“We hope that politicians across the political spectrum heed this report and adopt its recommendations, including fully funding all essential services provided by NGOs,” she concluded.

© Scoop Media

 
 
 
Parliament Headlines | Politics Headlines | Regional Headlines

Ellen Rykers on The Dig: Community Conservation – The Solution To The Biodiversity Crisis?

There are backyard trapping networks doing their bit for Predator Free 2050, farmers planting native trees along their waterways, and iwi protecting whenua rāhui. There are 62 biodiversity sanctuaries across 56,000 hectares, with around two-thirds of them community-led. There are citizen scientists counting birds in their backyards and landowners conserving habitat in 3,500 Queen Elizabeth II National Trust covenants.

It’s increasingly clear that a government agency alone cannot combat the biodiversity crisis successfully. These grass-roots initiatives are a growing resource in the conservation toolbox. More>>

Closing This Weekend! Have Your Say On The Issues For NZ's New Biodiversity Strategy

Scoop and PEP invite you to help decide how we should protect and restore our biodiversity over the next 50 years using Scoop’s online engagement platform, HiveMind. HAVE YOUR SAY HERE>>

Biodiversity HiveMind Preliminary Progress Report
Open data report summarising preliminary findings of the Biodiversity HiveMind. Read Progress Report Here>>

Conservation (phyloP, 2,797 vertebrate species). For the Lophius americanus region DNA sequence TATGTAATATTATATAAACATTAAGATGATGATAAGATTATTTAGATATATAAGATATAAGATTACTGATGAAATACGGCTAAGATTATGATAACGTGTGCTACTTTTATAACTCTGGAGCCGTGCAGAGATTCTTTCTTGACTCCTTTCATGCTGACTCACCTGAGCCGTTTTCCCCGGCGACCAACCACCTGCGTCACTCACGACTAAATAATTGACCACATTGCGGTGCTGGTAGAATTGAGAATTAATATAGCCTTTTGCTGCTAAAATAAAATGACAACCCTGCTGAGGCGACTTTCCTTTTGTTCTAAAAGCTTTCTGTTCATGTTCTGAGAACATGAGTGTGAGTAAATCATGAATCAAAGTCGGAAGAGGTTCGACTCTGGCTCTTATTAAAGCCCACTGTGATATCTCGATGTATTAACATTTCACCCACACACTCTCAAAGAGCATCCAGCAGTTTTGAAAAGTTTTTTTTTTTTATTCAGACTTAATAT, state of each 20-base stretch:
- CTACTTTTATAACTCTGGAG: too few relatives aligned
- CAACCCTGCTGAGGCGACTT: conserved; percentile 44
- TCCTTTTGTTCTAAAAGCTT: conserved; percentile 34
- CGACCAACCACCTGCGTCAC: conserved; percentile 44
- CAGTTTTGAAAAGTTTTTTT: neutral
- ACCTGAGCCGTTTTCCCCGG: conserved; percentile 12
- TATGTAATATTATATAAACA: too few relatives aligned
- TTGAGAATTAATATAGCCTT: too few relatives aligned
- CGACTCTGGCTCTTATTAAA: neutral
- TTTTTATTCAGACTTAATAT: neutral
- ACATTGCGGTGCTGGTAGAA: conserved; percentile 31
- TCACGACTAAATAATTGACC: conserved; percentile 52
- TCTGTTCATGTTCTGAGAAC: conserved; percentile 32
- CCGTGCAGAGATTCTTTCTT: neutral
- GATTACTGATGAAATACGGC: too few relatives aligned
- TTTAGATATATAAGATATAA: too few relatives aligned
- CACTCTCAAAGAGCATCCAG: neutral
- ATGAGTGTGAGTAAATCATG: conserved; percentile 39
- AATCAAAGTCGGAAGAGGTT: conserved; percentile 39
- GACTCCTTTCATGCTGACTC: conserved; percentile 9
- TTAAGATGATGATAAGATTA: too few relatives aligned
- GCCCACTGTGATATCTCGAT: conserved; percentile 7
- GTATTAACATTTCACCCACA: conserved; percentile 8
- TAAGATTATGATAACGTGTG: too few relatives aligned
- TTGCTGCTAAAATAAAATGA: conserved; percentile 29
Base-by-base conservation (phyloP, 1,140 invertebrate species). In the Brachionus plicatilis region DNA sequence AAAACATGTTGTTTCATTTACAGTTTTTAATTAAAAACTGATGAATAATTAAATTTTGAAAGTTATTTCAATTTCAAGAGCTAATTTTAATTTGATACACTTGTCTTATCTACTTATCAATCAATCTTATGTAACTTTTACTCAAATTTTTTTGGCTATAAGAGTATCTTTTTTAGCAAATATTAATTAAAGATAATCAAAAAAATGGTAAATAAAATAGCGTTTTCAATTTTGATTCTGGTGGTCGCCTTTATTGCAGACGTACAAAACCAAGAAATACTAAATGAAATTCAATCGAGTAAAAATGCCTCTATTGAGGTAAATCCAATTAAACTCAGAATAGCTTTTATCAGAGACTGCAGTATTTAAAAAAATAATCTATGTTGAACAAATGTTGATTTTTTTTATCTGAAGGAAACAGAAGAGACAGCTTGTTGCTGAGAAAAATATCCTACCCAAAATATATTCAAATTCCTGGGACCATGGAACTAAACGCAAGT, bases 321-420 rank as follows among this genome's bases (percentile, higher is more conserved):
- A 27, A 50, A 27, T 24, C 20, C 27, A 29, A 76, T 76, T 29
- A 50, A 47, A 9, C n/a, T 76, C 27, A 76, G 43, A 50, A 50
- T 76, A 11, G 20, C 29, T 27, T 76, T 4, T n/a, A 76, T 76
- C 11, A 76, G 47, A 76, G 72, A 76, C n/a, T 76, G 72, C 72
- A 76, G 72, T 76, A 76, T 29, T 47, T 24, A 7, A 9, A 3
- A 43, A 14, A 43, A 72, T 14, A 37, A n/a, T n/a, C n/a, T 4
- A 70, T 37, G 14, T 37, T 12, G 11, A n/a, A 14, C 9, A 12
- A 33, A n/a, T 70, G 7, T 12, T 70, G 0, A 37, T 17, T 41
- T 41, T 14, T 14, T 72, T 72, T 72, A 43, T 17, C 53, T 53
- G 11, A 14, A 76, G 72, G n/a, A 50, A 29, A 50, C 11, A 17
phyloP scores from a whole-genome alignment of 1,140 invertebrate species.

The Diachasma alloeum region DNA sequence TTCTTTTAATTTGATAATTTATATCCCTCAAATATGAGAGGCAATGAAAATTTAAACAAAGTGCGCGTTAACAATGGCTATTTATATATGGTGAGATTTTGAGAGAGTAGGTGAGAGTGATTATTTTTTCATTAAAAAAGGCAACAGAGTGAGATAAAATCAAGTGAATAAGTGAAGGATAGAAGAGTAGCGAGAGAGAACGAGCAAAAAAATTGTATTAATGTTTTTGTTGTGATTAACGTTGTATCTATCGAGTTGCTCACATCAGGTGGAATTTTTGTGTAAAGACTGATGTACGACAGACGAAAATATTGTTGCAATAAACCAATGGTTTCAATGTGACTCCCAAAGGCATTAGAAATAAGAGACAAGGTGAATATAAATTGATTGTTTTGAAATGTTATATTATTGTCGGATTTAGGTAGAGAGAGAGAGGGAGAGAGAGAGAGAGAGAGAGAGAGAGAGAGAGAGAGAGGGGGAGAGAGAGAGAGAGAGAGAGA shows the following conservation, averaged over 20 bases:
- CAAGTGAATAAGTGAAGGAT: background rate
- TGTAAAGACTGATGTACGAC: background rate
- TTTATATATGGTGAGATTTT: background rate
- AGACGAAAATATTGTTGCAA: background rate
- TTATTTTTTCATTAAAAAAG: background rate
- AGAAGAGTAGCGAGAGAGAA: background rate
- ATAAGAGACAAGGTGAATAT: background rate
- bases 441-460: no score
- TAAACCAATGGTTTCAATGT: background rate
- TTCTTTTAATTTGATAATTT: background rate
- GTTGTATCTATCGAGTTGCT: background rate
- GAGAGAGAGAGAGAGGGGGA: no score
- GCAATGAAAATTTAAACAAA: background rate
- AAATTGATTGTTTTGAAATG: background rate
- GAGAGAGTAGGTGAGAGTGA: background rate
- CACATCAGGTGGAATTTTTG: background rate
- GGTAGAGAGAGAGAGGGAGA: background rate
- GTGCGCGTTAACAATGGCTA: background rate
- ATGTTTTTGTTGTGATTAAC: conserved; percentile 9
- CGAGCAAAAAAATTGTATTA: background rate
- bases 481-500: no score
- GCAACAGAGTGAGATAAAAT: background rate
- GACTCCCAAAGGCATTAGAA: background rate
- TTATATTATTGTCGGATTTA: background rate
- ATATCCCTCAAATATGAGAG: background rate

PM In Japan: Jacinda Ardern’s Remarks Following Abe Summit

Today we discussed a wide range of topics. Broadly the themes were: a deeper, high-value trade and investment relationship, greater cooperation in the Pacific; and strengthening our security partnership. More>>

ALSO:

Replacing All But Chair: Twyford Appoints Five NZTA Board Members

Transport Minister Phil Twyford today announced the appointment of five new members to the NZ Transport Agency Board... There remain two vacancies on the NZTA Board which will be filled in due course. More>>

ALSO:

Climate Change: Adaptation And Risk Assessment Framework Released

“We are already experiencing the effects of a changing climate such as coastal inundation and increasingly frequent and severe droughts, floods, fires and storms. This framework is an acknowledgement that we must start adapting”, James Shaw said today. More>>

ALSO:

Ihumātao: Mana Whenua Reach Decision On Land

Māori King Tūheitia says mana whenua have finally reached consensus over what to do with Ihumātao - they want it back. More>>

ALSO:

PM To Japan, New York: Ardern To Meet Trump During UN Trip

“I’m looking forward to discussing a wide range of international and regional issues with President Trump, including our cooperation in the Pacific and the trade relationship between our countries." More>>

PM's Post-Cab: "A Way Forward"

At Monday's post-cabinet press conference, Prime Minister Jacinda Ardern announced a number of actions in response to the Labour Party's mishandling of sexual assault complaints. More>>

ALSO:

Gordon Campbell: On Allegations Of Left Wing Media Bias

“Left wing bias” accusations date back at least to the mid 1990s... The charge of left wing bias was ridiculous then, and is ridiculous now. More>>

Next Wave Of Reforms: Gun Registration And Licensing Changes Announced

“The Bill includes a register to track firearms and new offences and penalties that can be applied extraterritorially for illegal manufacture, trafficking, and for falsifying, removing, or altering markings – which are a new requirement under the Firearms Protocol.” More>>

ALSO:

 
 
 
 
 

LATEST HEADLINES

  • PARLIAMENT
  • POLITICS
  • REGIONAL
 
 

InfoPages News Channels